Most of the people in the world have some kind of online presence. Facebook, for example, is the world’s most popular social media, and many have no issue uploading personal details on to the site. But the more that a person puts on the internet – including banking details – the easier it becomes for a third-party actor to try and exploit that information for personal gain.

For this reason, it’s recommended that all users of the online sphere always try and maintain adequate security. Here we will discuss some of the best practices available for keeping personal data safe.

  1. Limit Personal Information

It’s extremely tempting to share our lives with the online world, but it’s also worth keeping in mind that it’s just as easy to take that same information and turn it against us. This doesn’t mean that a person can’t have some kind of presence on the Internet, but if it’s better curated to limit how much information is available, a person will ultimately be safer.

  1. Use A Password Manager

Passwords are almost always the weakest link in the Cybersecurity world. Passwords are important, and most people prefer to keep a password memorised to make it easier to log into the right accounts.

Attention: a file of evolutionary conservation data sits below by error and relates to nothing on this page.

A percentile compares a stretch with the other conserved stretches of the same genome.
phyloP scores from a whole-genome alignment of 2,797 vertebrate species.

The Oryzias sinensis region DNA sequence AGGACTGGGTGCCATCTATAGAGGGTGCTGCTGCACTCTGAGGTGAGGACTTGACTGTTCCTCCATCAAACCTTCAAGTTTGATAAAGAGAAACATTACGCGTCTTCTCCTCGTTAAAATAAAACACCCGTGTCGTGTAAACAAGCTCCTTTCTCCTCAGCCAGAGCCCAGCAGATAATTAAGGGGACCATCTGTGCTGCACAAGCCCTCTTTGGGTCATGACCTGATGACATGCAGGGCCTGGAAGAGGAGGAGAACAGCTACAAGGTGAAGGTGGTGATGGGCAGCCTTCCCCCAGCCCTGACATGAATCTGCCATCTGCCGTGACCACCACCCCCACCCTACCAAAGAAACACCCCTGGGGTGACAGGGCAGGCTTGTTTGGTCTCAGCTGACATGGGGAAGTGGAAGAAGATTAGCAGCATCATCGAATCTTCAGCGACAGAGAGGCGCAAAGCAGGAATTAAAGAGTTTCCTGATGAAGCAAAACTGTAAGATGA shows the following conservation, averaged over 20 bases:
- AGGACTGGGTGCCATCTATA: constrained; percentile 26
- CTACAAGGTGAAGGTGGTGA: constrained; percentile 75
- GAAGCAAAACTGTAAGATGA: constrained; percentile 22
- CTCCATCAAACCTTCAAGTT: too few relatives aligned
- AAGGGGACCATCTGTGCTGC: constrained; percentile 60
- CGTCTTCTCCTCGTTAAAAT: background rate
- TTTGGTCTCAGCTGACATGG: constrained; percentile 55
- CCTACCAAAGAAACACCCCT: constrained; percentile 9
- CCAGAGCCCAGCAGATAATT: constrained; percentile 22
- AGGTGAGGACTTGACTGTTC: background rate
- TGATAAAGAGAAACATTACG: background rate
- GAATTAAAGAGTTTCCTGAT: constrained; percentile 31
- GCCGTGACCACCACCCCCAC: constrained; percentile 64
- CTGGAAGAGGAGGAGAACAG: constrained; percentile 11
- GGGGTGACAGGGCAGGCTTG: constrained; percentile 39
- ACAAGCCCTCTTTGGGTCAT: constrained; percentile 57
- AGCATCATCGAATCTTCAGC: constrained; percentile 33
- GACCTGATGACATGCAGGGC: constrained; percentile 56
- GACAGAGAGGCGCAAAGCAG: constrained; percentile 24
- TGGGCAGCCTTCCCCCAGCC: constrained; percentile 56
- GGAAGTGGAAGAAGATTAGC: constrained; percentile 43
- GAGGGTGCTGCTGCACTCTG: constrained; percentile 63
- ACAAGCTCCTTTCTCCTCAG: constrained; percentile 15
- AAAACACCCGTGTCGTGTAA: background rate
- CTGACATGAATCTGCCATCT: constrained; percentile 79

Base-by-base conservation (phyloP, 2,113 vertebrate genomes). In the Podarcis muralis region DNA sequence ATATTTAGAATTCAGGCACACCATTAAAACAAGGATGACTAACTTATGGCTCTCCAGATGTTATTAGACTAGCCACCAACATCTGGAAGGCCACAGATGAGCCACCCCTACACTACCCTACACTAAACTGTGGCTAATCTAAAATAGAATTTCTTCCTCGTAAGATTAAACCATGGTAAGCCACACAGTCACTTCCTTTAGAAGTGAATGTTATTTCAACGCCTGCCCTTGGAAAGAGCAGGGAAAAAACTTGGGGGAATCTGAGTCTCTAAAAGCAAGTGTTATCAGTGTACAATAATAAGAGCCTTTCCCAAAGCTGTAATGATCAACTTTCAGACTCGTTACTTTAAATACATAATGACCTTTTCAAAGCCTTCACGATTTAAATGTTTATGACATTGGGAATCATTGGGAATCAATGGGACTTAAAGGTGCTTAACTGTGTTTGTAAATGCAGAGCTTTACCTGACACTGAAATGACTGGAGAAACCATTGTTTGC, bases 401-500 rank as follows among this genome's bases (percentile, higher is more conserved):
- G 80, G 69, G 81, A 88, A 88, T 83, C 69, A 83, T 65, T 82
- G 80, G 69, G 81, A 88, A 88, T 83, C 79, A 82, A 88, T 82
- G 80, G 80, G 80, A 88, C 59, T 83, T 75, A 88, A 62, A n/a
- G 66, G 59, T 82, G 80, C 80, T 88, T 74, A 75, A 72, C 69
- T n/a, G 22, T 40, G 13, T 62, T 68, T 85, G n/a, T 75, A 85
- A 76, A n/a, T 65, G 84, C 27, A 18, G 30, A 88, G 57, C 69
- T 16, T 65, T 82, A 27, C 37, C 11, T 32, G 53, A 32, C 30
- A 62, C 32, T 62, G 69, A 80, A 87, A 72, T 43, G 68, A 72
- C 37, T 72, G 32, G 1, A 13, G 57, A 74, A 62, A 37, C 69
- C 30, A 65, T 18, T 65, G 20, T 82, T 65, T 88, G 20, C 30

But it’s easier to remember simple passwords, and these are the kinds of passwords that are the easiest to bypass. This can be mitigated by making use of a password manager.

Reputable managers will be heavily encrypted, and will offer a wide variety of different functions, making it easier than ever to store complicated passwords without having to memorise them all.

  1. Avoid Malicious Files and Links

Another common vector of attack is the usage of malicious software to infiltrate a person’s computer. This is usually distributed by either a file download or a URL link. The former would allow a script or program to run on the computer, potentially taking control away from the user.

For malicious links, bad actors will sometimes make a carbon copy of a website, such as one of a popular bank or a site that’s usually, and then fool a user into putting their personal login credentials into the fake site, allowing the bad actor to log the credentials and use them on the real site or account.

  1. Opt Out Of Data Collection and Telemetry

A lot of apps, websites, and programs will ask if they may collect data off of the device in question, or that telemetry data may be broadcast at certain periods of time.

It’s worth opting out of as many of these as possible. Not only will this limit tracking, but it may mean that a service won’t be able to glean vital information about a user that could be used for the sale to third party advertisers.

  1. Always Connect With HTTPS

HTTP, or Hypertext Transfer Protocol, is what is seen before a URL in a browser. It’s worth making sure that it has changed to HTTPS when connecting to a new website, ensuring that the link between the device and website is secure, disallowing any potential man-in-the-middle attacks.